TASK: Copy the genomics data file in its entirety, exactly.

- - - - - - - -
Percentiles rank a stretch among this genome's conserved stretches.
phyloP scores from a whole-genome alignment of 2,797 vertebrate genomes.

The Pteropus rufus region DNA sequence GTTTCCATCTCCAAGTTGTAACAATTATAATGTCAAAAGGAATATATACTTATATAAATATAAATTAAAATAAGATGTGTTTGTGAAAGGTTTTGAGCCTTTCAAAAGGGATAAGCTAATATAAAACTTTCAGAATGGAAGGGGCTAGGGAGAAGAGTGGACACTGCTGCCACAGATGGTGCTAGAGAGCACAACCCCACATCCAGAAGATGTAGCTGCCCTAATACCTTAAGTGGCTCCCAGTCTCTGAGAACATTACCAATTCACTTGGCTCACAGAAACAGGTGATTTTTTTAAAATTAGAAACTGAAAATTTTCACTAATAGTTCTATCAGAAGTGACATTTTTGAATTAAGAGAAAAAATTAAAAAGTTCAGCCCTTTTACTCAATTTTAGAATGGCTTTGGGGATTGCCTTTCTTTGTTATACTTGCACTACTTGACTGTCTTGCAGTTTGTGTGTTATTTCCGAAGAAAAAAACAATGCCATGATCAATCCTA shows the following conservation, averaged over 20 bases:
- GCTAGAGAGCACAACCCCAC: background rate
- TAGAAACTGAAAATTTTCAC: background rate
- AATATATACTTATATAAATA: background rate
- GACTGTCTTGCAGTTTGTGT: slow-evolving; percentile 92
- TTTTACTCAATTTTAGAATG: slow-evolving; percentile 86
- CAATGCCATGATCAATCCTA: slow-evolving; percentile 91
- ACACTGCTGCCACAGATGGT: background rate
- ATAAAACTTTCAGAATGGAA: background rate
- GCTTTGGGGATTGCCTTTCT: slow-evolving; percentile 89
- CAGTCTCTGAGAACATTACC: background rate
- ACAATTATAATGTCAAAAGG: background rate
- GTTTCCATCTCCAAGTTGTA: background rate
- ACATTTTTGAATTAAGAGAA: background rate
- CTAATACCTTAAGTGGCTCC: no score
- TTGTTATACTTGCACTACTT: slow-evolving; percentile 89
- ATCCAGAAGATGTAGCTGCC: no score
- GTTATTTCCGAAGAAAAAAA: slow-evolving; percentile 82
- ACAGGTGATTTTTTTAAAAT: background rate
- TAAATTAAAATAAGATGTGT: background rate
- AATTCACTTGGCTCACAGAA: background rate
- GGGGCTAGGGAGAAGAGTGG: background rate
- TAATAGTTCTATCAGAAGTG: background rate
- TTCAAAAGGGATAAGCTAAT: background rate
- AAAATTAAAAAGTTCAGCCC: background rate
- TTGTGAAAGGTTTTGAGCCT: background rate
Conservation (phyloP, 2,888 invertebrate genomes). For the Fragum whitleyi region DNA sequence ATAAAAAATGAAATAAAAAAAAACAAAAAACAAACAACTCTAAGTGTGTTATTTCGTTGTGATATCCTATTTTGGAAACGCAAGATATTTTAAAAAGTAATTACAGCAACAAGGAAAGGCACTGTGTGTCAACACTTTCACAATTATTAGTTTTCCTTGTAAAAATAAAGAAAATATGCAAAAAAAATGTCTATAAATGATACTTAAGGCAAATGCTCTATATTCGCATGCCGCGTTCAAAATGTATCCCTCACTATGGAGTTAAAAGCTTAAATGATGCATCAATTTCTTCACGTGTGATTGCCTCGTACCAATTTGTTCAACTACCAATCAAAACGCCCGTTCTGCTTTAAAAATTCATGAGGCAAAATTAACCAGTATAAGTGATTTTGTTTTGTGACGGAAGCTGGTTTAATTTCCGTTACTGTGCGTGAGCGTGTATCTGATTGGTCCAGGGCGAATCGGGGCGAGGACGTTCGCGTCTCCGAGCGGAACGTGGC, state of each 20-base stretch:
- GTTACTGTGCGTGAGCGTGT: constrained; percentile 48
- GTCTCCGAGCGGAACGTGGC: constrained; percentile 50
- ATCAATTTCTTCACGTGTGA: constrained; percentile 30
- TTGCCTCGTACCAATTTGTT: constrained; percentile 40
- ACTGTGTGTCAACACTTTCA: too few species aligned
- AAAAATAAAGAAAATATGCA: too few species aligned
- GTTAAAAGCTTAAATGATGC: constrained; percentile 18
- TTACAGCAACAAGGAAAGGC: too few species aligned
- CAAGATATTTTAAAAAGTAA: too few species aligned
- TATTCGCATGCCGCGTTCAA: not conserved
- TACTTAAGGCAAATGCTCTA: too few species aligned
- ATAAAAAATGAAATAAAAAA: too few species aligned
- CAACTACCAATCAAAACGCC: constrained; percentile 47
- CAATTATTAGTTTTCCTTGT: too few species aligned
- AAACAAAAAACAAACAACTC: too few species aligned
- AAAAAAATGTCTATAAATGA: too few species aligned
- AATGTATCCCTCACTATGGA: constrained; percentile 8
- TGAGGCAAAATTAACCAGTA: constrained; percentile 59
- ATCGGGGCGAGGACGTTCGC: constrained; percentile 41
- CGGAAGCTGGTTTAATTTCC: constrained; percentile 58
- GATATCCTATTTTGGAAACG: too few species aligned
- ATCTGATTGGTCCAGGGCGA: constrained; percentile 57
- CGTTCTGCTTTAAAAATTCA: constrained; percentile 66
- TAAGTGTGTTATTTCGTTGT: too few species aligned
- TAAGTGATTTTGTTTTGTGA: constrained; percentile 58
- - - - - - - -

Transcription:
Percentiles rank a stretch among this genome's conserved stretches.
phyloP scores from a whole-genome alignment of 2,797 vertebrate genomes.

The Pteropus rufus region DNA sequence GTTTCCATCTCCAAGTTGTAACAATTATAATGTCAAAAGGAATATATACTTATATAAATATAAATTAAAATAAGATGTGTTTGTGAAAGGTTTTGAGCCTTTCAAAAGGGATAAGCTAATATAAAACTTTCAGAATGGAAGGGGCTAGGGAGAAGAGTGGACACTGCTGCCACAGATGGTGCTAGAGAGCACAACCCCACATCCAGAAGATGTAGCTGCCCTAATACCTTAAGTGGCTCCCAGTCTCTGAGAACATTACCAATTCACTTGGCTCACAGAAACAGGTGATTTTTTTAAAATTAGAAACTGAAAATTTTCACTAATAGTTCTATCAGAAGTGACATTTTTGAATTAAGAGAAAAAATTAAAAAGTTCAGCCCTTTTACTCAATTTTAGAATGGCTTTGGGGATTGCCTTTCTTTGTTATACTTGCACTACTTGACTGTCTTGCAGTTTGTGTGTTATTTCCGAAGAAAAAAACAATGCCATGATCAATCCTA shows the following conservation, averaged over 20 bases:
- GCTAGAGAGCACAACCCCAC: background rate
- TAGAAACTGAAAATTTTCAC: background rate
- AATATATACTTATATAAATA: background rate
- GACTGTCTTGCAGTTTGTGT: slow-evolving; percentile 92
- TTTTACTCAATTTTAGAATG: slow-evolving; percentile 86
- CAATGCCATGATCAATCCTA: slow-evolving; percentile 91
- ACACTGCTGCCACAGATGGT: background rate
- ATAAAACTTTCAGAATGGAA: background rate
- GCTTTGGGGATTGCCTTTCT: slow-evolving; percentile 89
- CAGTCTCTGAGAACATTACC: background rate
- ACAATTATAATGTCAAAAGG: background rate
- GTTTCCATCTCCAAGTTGTA: background rate
- ACATTTTTGAATTAAGAGAA: background rate
- CTAATACCTTAAGTGGCTCC: no score
- TTGTTATACTTGCACTACTT: slow-evolving; percentile 89
- ATCCAGAAGATGTAGCTGCC: no score
- GTTATTTCCGAAGAAAAAAA: slow-evolving; percentile 82
- ACAGGTGATTTTTTTAAAAT: background rate
- TAAATTAAAATAAGATGTGT: background rate
- AATTCACTTGGCTCACAGAA: background rate
- GGGGCTAGGGAGAAGAGTGG: background rate
- TAATAGTTCTATCAGAAGTG: background rate
- TTCAAAAGGGATAAGCTAAT: background rate
- AAAATTAAAAAGTTCAGCCC: background rate
- TTGTGAAAGGTTTTGAGCCT: background rate
Conservation (phyloP, 2,888 invertebrate genomes). For the Fragum whitleyi region DNA sequence ATAAAAAATGAAATAAAAAAAAACAAAAAACAAACAACTCTAAGTGTGTTATTTCGTTGTGATATCCTATTTTGGAAACGCAAGATATTTTAAAAAGTAATTACAGCAACAAGGAAAGGCACTGTGTGTCAACACTTTCACAATTATTAGTTTTCCTTGTAAAAATAAAGAAAATATGCAAAAAAAATGTCTATAAATGATACTTAAGGCAAATGCTCTATATTCGCATGCCGCGTTCAAAATGTATCCCTCACTATGGAGTTAAAAGCTTAAATGATGCATCAATTTCTTCACGTGTGATTGCCTCGTACCAATTTGTTCAACTACCAATCAAAACGCCCGTTCTGCTTTAAAAATTCATGAGGCAAAATTAACCAGTATAAGTGATTTTGTTTTGTGACGGAAGCTGGTTTAATTTCCGTTACTGTGCGTGAGCGTGTATCTGATTGGTCCAGGGCGAATCGGGGCGAGGACGTTCGCGTCTCCGAGCGGAACGTGGC, state of each 20-base stretch:
- GTTACTGTGCGTGAGCGTGT: constrained; percentile 48
- GTCTCCGAGCGGAACGTGGC: constrained; percentile 50
- ATCAATTTCTTCACGTGTGA: constrained; percentile 30
- TTGCCTCGTACCAATTTGTT: constrained; percentile 40
- ACTGTGTGTCAACACTTTCA: too few species aligned
- AAAAATAAAGAAAATATGCA: too few species aligned
- GTTAAAAGCTTAAATGATGC: constrained; percentile 18
- TTACAGCAACAAGGAAAGGC: too few species aligned
- CAAGATATTTTAAAAAGTAA: too few species aligned
- TATTCGCATGCCGCGTTCAA: not conserved
- TACTTAAGGCAAATGCTCTA: too few species aligned
- ATAAAAAATGAAATAAAAAA: too few species aligned
- CAACTACCAATCAAAACGCC: constrained; percentile 47
- CAATTATTAGTTTTCCTTGT: too few species aligned
- AAACAAAAAACAAACAACTC: too few species aligned
- AAAAAAATGTCTATAAATGA: too few species aligned
- AATGTATCCCTCACTATGGA: constrained; percentile 8
- TGAGGCAAAATTAACCAGTA: constrained; percentile 59
- ATCGGGGCGAGGACGTTCGC: constrained; percentile 41
- CGGAAGCTGGTTTAATTTCC: constrained; percentile 58
- GATATCCTATTTTGGAAACG: too few species aligned
- ATCTGATTGGTCCAGGGCGA: constrained; percentile 57
- CGTTCTGCTTTAAAAATTCA: constrained; percentile 66
- TAAGTGTGTTATTTCGTTGT: too few species aligned
- TAAGTGATTTTGTTTTGTGA: constrained; percentile 58